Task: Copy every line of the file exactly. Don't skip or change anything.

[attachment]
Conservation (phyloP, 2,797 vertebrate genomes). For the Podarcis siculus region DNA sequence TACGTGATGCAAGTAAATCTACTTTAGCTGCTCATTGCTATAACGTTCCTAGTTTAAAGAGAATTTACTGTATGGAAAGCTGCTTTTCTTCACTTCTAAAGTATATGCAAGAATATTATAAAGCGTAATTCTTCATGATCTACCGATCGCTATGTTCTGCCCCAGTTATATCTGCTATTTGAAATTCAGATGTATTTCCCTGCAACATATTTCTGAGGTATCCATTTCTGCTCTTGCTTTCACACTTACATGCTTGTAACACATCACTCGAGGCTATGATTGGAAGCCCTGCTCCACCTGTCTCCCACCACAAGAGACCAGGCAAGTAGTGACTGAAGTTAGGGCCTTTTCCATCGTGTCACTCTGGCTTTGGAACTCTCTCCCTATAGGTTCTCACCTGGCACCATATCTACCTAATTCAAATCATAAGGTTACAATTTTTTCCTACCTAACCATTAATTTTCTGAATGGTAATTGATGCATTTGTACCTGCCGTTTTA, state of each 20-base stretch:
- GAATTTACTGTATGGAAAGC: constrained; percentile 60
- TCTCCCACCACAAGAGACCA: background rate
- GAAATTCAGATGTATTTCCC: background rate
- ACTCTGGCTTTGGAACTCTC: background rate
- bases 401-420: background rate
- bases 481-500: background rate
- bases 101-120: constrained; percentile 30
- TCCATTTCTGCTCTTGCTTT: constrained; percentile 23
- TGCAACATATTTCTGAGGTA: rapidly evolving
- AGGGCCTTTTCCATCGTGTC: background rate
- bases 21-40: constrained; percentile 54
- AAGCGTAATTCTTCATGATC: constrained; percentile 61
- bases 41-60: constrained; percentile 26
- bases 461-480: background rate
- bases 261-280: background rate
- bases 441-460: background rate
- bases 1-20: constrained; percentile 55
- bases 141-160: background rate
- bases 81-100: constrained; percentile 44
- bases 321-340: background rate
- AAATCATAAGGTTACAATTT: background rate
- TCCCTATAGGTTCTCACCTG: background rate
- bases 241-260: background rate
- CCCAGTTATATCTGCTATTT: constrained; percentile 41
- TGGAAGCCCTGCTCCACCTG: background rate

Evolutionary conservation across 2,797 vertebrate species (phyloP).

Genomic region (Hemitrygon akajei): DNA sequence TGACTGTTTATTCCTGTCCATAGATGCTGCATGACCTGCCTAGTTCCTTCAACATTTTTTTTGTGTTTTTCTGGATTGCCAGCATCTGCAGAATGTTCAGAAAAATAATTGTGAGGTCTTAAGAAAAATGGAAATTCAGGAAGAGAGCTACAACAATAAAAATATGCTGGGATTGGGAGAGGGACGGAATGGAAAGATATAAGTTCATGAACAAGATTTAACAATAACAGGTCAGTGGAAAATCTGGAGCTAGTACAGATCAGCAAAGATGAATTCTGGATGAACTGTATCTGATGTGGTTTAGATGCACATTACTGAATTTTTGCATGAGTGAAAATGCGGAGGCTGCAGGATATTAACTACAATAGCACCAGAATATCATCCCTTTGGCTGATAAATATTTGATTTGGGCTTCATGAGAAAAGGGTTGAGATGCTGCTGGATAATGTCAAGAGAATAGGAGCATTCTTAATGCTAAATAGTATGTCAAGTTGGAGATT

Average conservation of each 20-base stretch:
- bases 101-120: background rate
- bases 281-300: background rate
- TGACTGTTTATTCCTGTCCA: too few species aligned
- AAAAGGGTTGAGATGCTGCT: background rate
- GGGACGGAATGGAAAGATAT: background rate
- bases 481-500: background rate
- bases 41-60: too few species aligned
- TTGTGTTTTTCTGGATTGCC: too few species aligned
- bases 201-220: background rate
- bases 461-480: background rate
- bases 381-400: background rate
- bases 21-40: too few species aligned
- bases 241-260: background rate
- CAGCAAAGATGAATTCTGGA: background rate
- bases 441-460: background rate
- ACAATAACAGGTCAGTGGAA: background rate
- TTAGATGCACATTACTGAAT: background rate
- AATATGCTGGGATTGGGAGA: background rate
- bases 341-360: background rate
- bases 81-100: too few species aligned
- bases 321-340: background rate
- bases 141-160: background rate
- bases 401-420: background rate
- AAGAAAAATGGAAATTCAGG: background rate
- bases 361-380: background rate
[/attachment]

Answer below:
Conservation (phyloP, 2,797 vertebrate genomes). For the Podarcis siculus region DNA sequence TACGTGATGCAAGTAAATCTACTTTAGCTGCTCATTGCTATAACGTTCCTAGTTTAAAGAGAATTTACTGTATGGAAAGCTGCTTTTCTTCACTTCTAAAGTATATGCAAGAATATTATAAAGCGTAATTCTTCATGATCTACCGATCGCTATGTTCTGCCCCAGTTATATCTGCTATTTGAAATTCAGATGTATTTCCCTGCAACATATTTCTGAGGTATCCATTTCTGCTCTTGCTTTCACACTTACATGCTTGTAACACATCACTCGAGGCTATGATTGGAAGCCCTGCTCCACCTGTCTCCCACCACAAGAGACCAGGCAAGTAGTGACTGAAGTTAGGGCCTTTTCCATCGTGTCACTCTGGCTTTGGAACTCTCTCCCTATAGGTTCTCACCTGGCACCATATCTACCTAATTCAAATCATAAGGTTACAATTTTTTCCTACCTAACCATTAATTTTCTGAATGGTAATTGATGCATTTGTACCTGCCGTTTTA, state of each 20-base stretch:
- GAATTTACTGTATGGAAAGC: constrained; percentile 60
- TCTCCCACCACAAGAGACCA: background rate
- GAAATTCAGATGTATTTCCC: background rate
- ACTCTGGCTTTGGAACTCTC: background rate
- bases 401-420: background rate
- bases 481-500: background rate
- bases 101-120: constrained; percentile 30
- TCCATTTCTGCTCTTGCTTT: constrained; percentile 23
- TGCAACATATTTCTGAGGTA: rapidly evolving
- AGGGCCTTTTCCATCGTGTC: background rate
- bases 21-40: constrained; percentile 54
- AAGCGTAATTCTTCATGATC: constrained; percentile 61
- bases 41-60: constrained; percentile 26
- bases 461-480: background rate
- bases 261-280: background rate
- bases 441-460: background rate
- bases 1-20: constrained; percentile 55
- bases 141-160: background rate
- bases 81-100: constrained; percentile 44
- bases 321-340: background rate
- AAATCATAAGGTTACAATTT: background rate
- TCCCTATAGGTTCTCACCTG: background rate
- bases 241-260: background rate
- CCCAGTTATATCTGCTATTT: constrained; percentile 41
- TGGAAGCCCTGCTCCACCTG: background rate

Evolutionary conservation across 2,797 vertebrate species (phyloP).

Genomic region (Hemitrygon akajei): DNA sequence TGACTGTTTATTCCTGTCCATAGATGCTGCATGACCTGCCTAGTTCCTTCAACATTTTTTTTGTGTTTTTCTGGATTGCCAGCATCTGCAGAATGTTCAGAAAAATAATTGTGAGGTCTTAAGAAAAATGGAAATTCAGGAAGAGAGCTACAACAATAAAAATATGCTGGGATTGGGAGAGGGACGGAATGGAAAGATATAAGTTCATGAACAAGATTTAACAATAACAGGTCAGTGGAAAATCTGGAGCTAGTACAGATCAGCAAAGATGAATTCTGGATGAACTGTATCTGATGTGGTTTAGATGCACATTACTGAATTTTTGCATGAGTGAAAATGCGGAGGCTGCAGGATATTAACTACAATAGCACCAGAATATCATCCCTTTGGCTGATAAATATTTGATTTGGGCTTCATGAGAAAAGGGTTGAGATGCTGCTGGATAATGTCAAGAGAATAGGAGCATTCTTAATGCTAAATAGTATGTCAAGTTGGAGATT

Average conservation of each 20-base stretch:
- bases 101-120: background rate
- bases 281-300: background rate
- TGACTGTTTATTCCTGTCCA: too few species aligned
- AAAAGGGTTGAGATGCTGCT: background rate
- GGGACGGAATGGAAAGATAT: background rate
- bases 481-500: background rate
- bases 41-60: too few species aligned
- TTGTGTTTTTCTGGATTGCC: too few species aligned
- bases 201-220: background rate
- bases 461-480: background rate
- bases 381-400: background rate
- bases 21-40: too few species aligned
- bases 241-260: background rate
- CAGCAAAGATGAATTCTGGA: background rate
- bases 441-460: background rate
- ACAATAACAGGTCAGTGGAA: background rate
- TTAGATGCACATTACTGAAT: background rate
- AATATGCTGGGATTGGGAGA: background rate
- bases 341-360: background rate
- bases 81-100: too few species aligned
- bases 321-340: background rate
- bases 141-160: background rate
- bases 401-420: background rate
- AAGAAAAATGGAAATTCAGG: background rate
- bases 361-380: background rate